A NOTE FROM US.
There’s a common misconception in our society that once someone comes out, that’s it, they’re free and can go on to live an open and unapologetic life. As LGBTQ people, we all know too well that that is rarely the case. Publicly disclosing our gender or sexual identity is merely the first step of becoming who we were always meant to be. There is years of conditioning, oppression, and fear to deconstruct, to rid ourselves of, and a whole new psychology of self-worth, confidence, and pride that we need to learn.
It’s why National Coming Out Day – which took place in October – is so important. It should not be seen as an occasion to pressure LGBTQ people into coming out before they are ready, but rather an opportunity for those of us who have come out of the other side to reassure the next generation that there’s a whole community out here ready to support them. It’s a day to share our experiences – the good and the bad – with the message that it does get better. You can be LGBTQ and thrive.
In a perfect world we wouldn’t need to come out. But as it is, that utopia is a way off yet. In the meantime it’s important that people’s coming out experiences are documented, so the next generation can learn from them, be inspired by them, and most importantly know that they are not alone.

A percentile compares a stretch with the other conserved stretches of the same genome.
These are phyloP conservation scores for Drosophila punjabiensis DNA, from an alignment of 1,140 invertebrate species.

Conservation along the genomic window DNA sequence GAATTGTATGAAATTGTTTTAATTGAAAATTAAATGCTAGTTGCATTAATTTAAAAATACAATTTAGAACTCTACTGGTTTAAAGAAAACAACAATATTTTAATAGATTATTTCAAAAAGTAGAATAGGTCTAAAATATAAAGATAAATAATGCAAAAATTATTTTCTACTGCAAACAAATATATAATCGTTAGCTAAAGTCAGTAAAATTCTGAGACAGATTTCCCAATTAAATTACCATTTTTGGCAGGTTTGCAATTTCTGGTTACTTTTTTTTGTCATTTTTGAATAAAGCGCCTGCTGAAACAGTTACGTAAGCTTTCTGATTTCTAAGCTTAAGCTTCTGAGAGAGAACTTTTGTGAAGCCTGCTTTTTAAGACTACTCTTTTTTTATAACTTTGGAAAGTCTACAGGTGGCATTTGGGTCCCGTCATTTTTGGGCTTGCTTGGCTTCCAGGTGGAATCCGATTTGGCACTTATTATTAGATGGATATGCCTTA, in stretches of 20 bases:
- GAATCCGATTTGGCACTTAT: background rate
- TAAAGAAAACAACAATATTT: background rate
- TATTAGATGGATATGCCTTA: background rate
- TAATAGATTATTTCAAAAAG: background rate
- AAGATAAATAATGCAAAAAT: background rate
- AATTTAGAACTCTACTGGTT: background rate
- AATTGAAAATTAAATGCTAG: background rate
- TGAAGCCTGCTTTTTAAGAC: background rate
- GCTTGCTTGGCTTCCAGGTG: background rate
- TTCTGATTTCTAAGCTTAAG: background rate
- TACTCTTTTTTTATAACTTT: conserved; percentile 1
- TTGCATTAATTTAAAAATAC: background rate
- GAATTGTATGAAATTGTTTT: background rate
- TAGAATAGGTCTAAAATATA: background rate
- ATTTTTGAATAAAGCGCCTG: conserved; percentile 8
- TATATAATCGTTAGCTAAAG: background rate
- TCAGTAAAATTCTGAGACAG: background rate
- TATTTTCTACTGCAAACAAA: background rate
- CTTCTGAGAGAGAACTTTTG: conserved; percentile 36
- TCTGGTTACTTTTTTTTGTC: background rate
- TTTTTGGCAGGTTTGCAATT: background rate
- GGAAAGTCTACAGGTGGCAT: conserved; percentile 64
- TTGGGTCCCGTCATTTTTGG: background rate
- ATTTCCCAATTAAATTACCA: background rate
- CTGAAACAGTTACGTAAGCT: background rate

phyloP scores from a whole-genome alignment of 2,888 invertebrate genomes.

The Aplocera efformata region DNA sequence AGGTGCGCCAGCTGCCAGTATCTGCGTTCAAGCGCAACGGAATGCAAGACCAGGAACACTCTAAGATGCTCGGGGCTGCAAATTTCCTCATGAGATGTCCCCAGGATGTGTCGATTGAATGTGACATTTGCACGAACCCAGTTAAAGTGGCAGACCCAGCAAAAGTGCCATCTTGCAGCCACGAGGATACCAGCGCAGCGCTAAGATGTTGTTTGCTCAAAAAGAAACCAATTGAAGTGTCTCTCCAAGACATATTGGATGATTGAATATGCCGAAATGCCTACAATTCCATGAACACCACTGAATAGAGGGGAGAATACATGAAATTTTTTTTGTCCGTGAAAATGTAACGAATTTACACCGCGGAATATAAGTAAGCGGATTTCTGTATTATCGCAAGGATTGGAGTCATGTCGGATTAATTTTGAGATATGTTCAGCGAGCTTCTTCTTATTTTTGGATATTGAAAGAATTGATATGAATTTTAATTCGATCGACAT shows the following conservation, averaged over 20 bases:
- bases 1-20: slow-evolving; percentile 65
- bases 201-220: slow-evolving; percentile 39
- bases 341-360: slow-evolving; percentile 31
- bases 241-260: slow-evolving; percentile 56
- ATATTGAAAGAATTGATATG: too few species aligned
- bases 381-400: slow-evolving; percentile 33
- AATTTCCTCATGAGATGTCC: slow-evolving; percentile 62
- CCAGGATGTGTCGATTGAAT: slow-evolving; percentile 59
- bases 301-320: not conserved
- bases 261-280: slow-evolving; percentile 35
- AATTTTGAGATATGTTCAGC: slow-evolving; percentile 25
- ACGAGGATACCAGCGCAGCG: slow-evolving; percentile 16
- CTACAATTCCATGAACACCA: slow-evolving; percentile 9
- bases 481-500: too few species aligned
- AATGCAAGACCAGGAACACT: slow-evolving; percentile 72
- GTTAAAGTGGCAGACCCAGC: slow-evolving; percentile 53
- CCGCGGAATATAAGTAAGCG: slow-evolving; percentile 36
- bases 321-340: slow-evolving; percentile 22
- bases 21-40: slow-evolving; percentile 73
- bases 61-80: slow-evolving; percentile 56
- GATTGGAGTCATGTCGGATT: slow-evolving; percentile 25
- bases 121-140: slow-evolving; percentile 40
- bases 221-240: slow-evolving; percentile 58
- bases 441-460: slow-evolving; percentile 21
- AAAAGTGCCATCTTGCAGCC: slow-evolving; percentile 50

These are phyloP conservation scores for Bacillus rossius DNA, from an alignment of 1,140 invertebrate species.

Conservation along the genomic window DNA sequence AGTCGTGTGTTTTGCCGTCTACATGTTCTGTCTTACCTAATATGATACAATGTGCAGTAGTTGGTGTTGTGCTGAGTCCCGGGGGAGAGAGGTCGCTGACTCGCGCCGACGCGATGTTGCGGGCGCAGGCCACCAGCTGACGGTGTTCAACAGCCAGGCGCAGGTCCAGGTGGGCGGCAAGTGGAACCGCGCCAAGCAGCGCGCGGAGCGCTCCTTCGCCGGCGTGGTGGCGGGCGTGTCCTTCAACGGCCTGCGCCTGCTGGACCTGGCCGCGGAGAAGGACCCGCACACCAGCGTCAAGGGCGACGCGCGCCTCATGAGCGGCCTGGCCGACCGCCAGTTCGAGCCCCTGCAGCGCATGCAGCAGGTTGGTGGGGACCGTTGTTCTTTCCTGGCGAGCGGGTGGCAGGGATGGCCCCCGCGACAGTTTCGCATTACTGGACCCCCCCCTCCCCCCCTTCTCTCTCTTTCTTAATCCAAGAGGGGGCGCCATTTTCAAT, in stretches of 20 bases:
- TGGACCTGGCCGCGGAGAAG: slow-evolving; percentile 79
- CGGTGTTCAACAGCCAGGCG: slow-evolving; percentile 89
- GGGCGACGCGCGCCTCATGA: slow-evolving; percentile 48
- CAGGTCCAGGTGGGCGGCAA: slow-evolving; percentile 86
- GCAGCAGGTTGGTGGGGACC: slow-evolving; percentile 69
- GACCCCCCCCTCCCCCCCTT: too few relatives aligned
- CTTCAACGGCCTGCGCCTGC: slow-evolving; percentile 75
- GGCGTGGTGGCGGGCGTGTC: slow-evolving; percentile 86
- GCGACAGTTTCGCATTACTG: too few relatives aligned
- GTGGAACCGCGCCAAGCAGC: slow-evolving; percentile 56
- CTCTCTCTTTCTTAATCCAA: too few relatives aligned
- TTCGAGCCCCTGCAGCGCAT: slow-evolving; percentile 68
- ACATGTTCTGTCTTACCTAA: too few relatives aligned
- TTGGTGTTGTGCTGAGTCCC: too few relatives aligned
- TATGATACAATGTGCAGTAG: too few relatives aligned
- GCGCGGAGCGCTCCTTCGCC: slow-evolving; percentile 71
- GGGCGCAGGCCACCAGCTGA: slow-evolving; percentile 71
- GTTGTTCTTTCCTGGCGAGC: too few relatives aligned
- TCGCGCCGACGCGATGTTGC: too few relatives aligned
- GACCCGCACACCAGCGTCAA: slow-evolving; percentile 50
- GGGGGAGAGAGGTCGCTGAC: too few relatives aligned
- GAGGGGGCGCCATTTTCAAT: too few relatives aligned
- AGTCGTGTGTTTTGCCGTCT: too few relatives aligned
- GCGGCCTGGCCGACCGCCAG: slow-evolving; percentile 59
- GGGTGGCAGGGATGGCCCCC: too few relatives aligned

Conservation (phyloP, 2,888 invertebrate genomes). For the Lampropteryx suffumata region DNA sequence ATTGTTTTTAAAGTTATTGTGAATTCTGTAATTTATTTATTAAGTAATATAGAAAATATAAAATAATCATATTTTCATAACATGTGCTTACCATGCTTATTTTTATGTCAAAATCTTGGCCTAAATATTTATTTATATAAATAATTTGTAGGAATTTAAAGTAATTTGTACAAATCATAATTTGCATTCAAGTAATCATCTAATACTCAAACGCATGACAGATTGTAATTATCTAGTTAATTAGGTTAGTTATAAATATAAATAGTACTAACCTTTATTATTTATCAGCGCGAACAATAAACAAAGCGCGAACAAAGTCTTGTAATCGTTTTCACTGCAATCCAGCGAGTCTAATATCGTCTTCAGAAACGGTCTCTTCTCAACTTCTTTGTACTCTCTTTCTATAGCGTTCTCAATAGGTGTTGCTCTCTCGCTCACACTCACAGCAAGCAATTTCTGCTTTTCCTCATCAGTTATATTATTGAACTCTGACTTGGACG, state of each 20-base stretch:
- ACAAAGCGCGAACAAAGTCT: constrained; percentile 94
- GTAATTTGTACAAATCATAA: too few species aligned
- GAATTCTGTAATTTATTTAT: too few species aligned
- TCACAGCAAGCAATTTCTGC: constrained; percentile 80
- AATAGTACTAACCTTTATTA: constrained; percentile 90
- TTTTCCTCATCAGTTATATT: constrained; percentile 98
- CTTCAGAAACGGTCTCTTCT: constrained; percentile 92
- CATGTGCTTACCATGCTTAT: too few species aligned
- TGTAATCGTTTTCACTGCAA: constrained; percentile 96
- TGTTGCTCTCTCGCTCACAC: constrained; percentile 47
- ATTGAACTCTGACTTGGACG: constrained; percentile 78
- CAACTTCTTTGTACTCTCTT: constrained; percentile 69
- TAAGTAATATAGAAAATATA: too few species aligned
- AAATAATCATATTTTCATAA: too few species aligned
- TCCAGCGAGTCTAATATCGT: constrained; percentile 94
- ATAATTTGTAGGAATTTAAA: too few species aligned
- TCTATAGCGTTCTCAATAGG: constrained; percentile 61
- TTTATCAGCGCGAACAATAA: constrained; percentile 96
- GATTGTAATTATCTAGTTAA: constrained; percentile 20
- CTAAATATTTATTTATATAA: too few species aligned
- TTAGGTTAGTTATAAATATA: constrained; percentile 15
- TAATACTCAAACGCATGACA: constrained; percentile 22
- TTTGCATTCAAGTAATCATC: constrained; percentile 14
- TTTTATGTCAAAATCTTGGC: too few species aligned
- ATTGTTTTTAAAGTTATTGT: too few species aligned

In the November issue of Gay Times, former Disney star and King Cobra actor, Garrett Clayton, speaks on record for the first time about his coming out experience. Earlier this year he told his 1.4 million followers on social media that he is in a relationship with a man, but here he speaks about his family’s reaction to him being gay. He also unpacks the treatment he’s received in Hollywood, and how he’s had to navigate an industry that wrongly places the highest value on masculinity.
As part of our historic Gaysians cover – where we bring together ten prominent and inspiring queer Asians – each one speaks about how they navigated their coming out journey while living at the intersection of their sexual and racial identity. As you’ll read, they’ve all had very different experiences, but none of them have let it define them. Each of them continue to be leaders in their respective fields, proving that what doesn’t kill you certainly makes you stronger.
We also have George Shelley in conversation with Sir Ian McKellen, speaking candidly about his own journey to being an openly gay man in the spotlight. The singer-songwriter dives deep into his upbringing and how the pressures of being from a small seaside town, and then in an X Factor boyband, caused him to suppress his authentic self. His outlook on life now is heartening, as he pledges to use his platform to make sure no more kids out there have to suffer what he did.
And finally, we have Moschino creative director Jeremy Scott in conversation with Adam Rippon. The fashion designer reflects on a childhood where he received abuse at school for just being who he is. As we all know, he defied the bullies to become one of the most celebrated talents out there, rubbing shoulders with Madonna, and using his position to promote LGBTQ visibility.
All of our cover stories – along with all of queer brilliance that adorns the pages ahead – is proof that coming out is just the first step, and what comes next is discovering the best version of yourself. That’s why we’re such a resilient, creative, and courageous community – and we should never forget it.